Riverwoods, IL, February 24, 2012 – Credit union members’ attitudes about the economy improved significantly over the past quarter, according to quarterly data released today from the credit union member demographic of the Discover U.S. Spending Monitor.
Economic Conditions Viewed More Favorably
Credit union members rating the U.S. economy as “good” or “excellent increased to 10 percent in January 2012 from 5 percent in October 2011.Those members rating the economy as poor decreased 16 percentage points to 53 percent from a record-high 69 percent reported in October. During the same time period, non-credit union members rating the economy as poor decreased 9 percentage points to 60 percent in January 2012.
Similarly, credit union members viewing economic conditions as improving in January jumped significantly from nearly 13 percent in October 2011 to 34 percent in January 2012. Those who believe the economy is worsening declined 17 percentage points from 59 percent to 42 percent during the quarter. Non-credit union members’ views changed less with 26 percent believing the economy is improving, up 11 percentage points, and 50 percent indicating the economy is worsening, down 14 percentage points.
Views of Personal Finances Also Improves
The survey also determined that confidence about personal finances is much higher among credit union members than non-members. While 29 percent of credit union members feel their personal finances are getting better, only 20 percent of non-credit union members had the same view. For members, this represents an increase of 12 percentage points over October 2011.
Credit union members who rate their personal finances as “good” or “excellent,” increased 5 percentage points from 32 percent in October 2011 to 38 percent in January 2012. Non-credit union members’ views improved only 3 percentage points from 28 percent in October 2011 to 31 percent in January 2012.
Spending and Saving Intentions Among Credit Union Members Rises
With an improving outlook on the economy and their personal finances, credit union members are likely to keep their discretionary spending intentions the same or increase them in the month ahead compared to what was reported last October. Non-credit union members are also planning to increase or keep their spending intentions the same in the month ahead though not at the percentages of their credit union counterparts.
Here are a few examples:
- 50 percent of credit union members plan to spend the same or more on discretionary purchases like going out to dinner or a sporting event in the month ahead, a 4-point increase from last October. Non-credit union members only showed a 2-point increase from 45 to 47 percent.
- 50 percent of credit union members plan to spend the same or more on home improvement purchases over the next 30 days, also 4 points higher than October 2011. Forty-four percent of non-credit union members plan to spend the same or more on home improvement purchases, a 2-point increase October.
- 56 percent of credit union members plan to spend the same or more on a personal vacation or gym membership in the next month, a 9-point increase since October 2011. Only 48 percent of non-credit union members plan to spend the same or more on a vacation or gym membership, just 3points higher than October
- Savings and investing intentions are even on the rise for credit union members, as 62 percent plan to save and invest the same or more in the month ahead, 4 points higher than last October. Non-credit union members saw a 5-point rise in this category from 51 percent to 56 percent in the number planning to save invest the same or more over the next month.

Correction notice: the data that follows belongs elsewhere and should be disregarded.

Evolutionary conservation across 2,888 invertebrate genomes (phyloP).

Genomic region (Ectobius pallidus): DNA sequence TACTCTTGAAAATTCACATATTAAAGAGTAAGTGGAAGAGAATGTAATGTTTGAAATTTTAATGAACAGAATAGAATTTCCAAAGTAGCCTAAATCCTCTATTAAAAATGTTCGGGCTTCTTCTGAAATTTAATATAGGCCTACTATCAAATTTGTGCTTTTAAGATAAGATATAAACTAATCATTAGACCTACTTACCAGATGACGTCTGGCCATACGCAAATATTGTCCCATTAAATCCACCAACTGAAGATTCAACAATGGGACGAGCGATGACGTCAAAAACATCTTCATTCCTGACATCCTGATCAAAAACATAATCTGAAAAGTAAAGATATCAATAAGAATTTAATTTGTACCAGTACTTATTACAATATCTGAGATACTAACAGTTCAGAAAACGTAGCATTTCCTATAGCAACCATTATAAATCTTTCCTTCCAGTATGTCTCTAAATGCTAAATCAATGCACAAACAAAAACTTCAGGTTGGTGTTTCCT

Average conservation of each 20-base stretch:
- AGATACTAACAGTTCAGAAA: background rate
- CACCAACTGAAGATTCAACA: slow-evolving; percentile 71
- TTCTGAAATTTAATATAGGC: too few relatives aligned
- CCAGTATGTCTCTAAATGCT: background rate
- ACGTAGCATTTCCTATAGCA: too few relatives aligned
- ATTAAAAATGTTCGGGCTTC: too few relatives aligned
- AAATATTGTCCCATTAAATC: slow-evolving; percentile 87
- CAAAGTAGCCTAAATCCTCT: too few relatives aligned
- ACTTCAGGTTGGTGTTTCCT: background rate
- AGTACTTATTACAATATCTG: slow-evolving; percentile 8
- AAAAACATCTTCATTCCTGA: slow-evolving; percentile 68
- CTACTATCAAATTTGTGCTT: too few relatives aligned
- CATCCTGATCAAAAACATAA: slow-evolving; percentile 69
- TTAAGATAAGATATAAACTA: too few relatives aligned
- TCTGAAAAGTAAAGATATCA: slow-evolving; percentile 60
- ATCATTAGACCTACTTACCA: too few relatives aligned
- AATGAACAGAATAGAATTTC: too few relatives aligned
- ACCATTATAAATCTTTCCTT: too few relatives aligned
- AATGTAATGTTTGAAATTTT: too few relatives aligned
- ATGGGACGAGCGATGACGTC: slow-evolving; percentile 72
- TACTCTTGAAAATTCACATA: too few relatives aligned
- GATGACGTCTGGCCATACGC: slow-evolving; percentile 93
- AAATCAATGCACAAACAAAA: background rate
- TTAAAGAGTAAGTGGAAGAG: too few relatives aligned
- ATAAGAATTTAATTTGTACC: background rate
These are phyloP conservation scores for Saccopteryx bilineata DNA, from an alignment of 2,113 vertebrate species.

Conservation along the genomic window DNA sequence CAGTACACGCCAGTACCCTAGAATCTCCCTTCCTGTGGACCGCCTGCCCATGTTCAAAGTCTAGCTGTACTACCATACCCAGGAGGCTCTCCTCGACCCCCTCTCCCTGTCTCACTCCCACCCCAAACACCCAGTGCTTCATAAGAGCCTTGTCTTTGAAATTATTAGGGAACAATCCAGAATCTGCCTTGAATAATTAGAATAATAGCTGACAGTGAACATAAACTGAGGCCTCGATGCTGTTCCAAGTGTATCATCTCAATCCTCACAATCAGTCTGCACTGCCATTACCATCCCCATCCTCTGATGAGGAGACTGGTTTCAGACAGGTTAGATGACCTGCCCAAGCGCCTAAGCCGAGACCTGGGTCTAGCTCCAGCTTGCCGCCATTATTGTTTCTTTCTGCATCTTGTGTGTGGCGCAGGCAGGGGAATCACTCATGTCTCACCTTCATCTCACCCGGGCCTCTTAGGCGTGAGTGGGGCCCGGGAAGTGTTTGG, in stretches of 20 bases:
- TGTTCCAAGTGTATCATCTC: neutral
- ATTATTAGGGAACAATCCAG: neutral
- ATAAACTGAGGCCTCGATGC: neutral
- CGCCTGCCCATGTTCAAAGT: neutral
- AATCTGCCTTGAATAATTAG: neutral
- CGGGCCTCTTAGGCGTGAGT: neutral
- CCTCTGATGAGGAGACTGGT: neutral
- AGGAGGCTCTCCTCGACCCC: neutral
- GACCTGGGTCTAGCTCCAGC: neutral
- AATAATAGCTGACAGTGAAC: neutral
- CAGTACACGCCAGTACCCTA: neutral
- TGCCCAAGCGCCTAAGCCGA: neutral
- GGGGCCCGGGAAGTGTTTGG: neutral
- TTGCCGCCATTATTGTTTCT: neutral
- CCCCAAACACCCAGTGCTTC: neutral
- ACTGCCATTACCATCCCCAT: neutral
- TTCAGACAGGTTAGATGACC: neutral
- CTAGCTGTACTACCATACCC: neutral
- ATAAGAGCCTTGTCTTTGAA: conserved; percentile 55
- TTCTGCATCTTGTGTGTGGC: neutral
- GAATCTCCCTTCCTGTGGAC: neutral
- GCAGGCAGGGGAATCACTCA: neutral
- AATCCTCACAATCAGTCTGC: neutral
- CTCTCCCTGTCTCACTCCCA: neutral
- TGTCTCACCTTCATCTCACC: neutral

The findings among credit union members are part of the Discover U.S. Spending Monitor, which polls more than 8,200 consumers each month. Beginning in June 2010, the survey asked participants to indicate if they were members of a credit union. Of those polled each month, on average 2,500 are credit union members. For more Discover U.S. Spending Monitor survey data, charts and information, please visit www.discoverfinancial.com/surveys/spending.shtml.
About Discover U.S. Spending Monitor
The Discover® U.S. Spending MonitorSM is a monthly index of consumer spending intentions and capacity that is based on interviews with a random sample of 8,200 U.S. adults conducted at a rate of 275 per night. In addition to spending, the survey asks consumers their opinions on the U.S. economy and their personal finances. Beginning in June 2010, the survey asked consumers to indicate if they were members of a credit union. Of those polled, between 2,000 and 3,300 each month are credit union members. Findings for the credit union member demographic will be released quarterly. The Monitor began in May 2007 with a base index of 100. Surveys are conducted by Rasmussen Reports, an independent survey research firm (www.rasmussenreports.com).
Discover Financial Services (NYSE: DFS) is a direct banking and payment services company with one of the most recognized brands in U.S. financial services. Since its inception in 1986, the company has become one of the largest card issuers in the United States. The company operates the Discover card, America’s cash rewards pioneer, and offers personal and student loans, online savings accounts, certificates of deposit and money market accounts through its Discover Bank subsidiary. Its payment businesses consist of Discover Network, with millions of merchant and cash access locations; PULSE, one of the nation’s leading ATM/debit networks; and Diners Club International, a global payments network with acceptance in more than 185 countries and territories. For more information, visit www.discoverfinancial.com.